Niger’s President Mamadou Tandja is the latest in a long line of African leaders who seem to want to be president-for-life. His rationale, like those before him, is that he is the only one who can complete his work. A decade in office, it seems, is not enough. That was the same rationale used by Uganda’s President Yoweri Museveni and others.
Sometimes these African leaders succeed in getting politicians and voters to approve of their continuation in office as Tandja did in achieving the overwhelming support of his countrymen to overturn the constitutional two-term limit. Conversely, former Nigerian President Olusegun Obasanjo was not able to convince his country’s Parliament to accept the third term.
The continent is full of leaders who have been in power for decades. In its current issue, Time magazine cites 18 African countries that have either removed or extended term limits for their presidents: Algeria, Angola, Burkina Faso, Cameroon, Chad, Egypt, Equatorial Guinea, Eritrea, Gambia, Lesotho, Libya, Morocco, Niger, Sudan, Swaziland, Tunisia, Uganda and Zimbabwe. Muammar Gaddafi has been in power in Libya for 40 years, Teodoro Obiang Nguema Mbasogo has ruled for 30 years and Robert Mugabe has been Zimbabwe’s president for 29 years. Can anyone state with assurance that the citizens of these countries have been better served by maintaining their leader in power beyond the original mandate?
A credible argument can be made that voters should have the right to maintain their politicians in office for as long as they are felt to be useful. There have been instances, after all, in which African voters have turned out leaders they have believed to have outlived their usefulness. In 1995, Benin became the first African country to move from a dictatorship to a popularly elected government when Nicéphore Soglo defeated longtime incumbent Mathieu Kérékou. In 2001, Kérérekou reclaimed the presidency, albeit in an election marred by irregularities.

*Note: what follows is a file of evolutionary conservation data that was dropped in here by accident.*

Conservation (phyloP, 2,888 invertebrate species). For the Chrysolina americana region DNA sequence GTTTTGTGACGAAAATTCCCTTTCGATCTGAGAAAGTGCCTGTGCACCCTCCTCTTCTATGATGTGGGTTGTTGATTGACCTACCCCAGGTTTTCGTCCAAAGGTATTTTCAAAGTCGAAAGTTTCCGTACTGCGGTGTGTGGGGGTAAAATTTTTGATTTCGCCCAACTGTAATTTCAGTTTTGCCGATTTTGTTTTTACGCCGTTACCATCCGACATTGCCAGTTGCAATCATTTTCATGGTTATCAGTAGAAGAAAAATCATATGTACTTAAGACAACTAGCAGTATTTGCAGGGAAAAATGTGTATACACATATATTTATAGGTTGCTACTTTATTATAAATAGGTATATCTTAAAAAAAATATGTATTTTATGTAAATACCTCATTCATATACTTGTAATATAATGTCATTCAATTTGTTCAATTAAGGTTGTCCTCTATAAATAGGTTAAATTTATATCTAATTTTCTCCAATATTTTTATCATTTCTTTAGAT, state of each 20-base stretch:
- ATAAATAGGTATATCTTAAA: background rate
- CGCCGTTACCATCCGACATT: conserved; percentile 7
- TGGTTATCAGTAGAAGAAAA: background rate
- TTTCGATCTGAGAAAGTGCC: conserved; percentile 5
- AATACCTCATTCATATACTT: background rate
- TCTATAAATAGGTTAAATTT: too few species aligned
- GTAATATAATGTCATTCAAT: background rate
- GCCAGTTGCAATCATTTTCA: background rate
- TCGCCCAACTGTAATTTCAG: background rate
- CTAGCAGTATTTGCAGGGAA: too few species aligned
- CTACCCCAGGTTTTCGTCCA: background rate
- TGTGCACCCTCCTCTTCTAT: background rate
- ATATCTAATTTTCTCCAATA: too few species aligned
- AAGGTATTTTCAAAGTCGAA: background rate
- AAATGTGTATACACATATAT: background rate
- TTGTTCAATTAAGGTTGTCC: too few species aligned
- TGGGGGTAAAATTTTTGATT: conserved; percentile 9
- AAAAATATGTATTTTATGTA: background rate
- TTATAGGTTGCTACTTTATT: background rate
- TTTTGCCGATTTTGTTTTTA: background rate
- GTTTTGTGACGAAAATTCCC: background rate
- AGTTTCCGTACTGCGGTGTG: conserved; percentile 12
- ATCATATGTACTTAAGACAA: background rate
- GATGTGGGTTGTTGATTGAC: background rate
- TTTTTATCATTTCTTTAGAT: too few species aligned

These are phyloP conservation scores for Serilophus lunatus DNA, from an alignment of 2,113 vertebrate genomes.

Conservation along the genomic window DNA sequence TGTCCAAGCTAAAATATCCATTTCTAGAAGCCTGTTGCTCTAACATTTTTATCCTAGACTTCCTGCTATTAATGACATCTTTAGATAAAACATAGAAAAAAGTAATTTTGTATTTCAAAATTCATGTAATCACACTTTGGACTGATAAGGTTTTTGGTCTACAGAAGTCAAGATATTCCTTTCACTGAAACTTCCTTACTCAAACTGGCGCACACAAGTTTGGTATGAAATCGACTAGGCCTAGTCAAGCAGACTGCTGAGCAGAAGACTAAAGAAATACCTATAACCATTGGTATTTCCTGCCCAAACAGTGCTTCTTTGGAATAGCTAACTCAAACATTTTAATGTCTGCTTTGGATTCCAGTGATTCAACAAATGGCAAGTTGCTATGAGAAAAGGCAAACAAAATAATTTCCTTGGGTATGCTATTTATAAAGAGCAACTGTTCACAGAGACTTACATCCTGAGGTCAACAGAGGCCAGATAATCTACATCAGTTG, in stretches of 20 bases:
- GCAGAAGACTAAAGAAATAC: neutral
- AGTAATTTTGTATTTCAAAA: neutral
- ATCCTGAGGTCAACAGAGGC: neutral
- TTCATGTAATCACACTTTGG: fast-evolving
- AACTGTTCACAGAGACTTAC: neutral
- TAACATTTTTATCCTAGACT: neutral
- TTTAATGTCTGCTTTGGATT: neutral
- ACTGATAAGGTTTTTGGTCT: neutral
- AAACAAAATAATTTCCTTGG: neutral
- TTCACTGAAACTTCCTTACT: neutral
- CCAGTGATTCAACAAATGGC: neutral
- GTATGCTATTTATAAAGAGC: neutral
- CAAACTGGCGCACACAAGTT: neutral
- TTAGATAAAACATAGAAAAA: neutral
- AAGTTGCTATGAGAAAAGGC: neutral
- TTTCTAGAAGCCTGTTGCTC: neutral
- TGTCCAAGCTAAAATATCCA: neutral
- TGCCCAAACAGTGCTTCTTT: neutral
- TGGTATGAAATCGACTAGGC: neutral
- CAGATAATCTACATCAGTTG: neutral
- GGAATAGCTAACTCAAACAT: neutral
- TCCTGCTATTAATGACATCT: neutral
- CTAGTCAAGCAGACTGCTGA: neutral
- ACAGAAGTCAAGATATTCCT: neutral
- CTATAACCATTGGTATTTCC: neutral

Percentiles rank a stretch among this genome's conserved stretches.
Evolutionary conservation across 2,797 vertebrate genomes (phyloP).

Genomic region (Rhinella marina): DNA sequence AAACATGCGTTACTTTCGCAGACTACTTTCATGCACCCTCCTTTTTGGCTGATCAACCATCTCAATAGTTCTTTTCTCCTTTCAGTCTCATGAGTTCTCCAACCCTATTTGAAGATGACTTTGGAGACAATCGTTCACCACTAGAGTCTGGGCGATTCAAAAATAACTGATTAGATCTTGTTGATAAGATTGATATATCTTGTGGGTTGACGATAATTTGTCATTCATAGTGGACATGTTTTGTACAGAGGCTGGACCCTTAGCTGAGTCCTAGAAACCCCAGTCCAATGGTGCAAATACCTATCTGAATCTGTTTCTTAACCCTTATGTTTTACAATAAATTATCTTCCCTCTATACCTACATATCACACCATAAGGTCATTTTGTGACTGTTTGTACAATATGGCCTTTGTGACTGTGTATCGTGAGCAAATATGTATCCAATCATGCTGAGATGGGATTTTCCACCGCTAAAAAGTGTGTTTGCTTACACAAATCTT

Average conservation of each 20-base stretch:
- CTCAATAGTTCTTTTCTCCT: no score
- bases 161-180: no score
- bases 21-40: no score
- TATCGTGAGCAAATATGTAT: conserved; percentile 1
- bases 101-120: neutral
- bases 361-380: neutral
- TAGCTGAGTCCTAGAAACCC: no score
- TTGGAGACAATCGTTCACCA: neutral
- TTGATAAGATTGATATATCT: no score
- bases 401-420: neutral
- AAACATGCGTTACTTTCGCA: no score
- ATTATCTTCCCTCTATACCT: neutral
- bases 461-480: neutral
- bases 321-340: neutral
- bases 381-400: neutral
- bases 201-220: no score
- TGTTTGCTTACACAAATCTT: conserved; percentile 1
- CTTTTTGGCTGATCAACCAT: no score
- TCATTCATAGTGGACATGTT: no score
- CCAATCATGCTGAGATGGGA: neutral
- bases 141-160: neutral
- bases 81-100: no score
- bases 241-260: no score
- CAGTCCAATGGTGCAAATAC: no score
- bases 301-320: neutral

In theory, voters should have the freedom to select the leader of their choice for as many times as they choose. However, all too often in Africa, leaders use various tactics to prevent their opponents from having a genuine chance to contest an election. Opposition parties have found themselves prevented from effectively campaigning, candidates have been jailed or tried for trumped-up crimes or vote counts have been manipulated. Consequently, the third term movements have been more about allowing leaders to get around the need to pass on power than it has been to provide choice to voters.
When he spoke in Ghana a few weeks ago, President Barack Obama said what Africa needs is strong institutions and not strong men. Truer words were never spoken.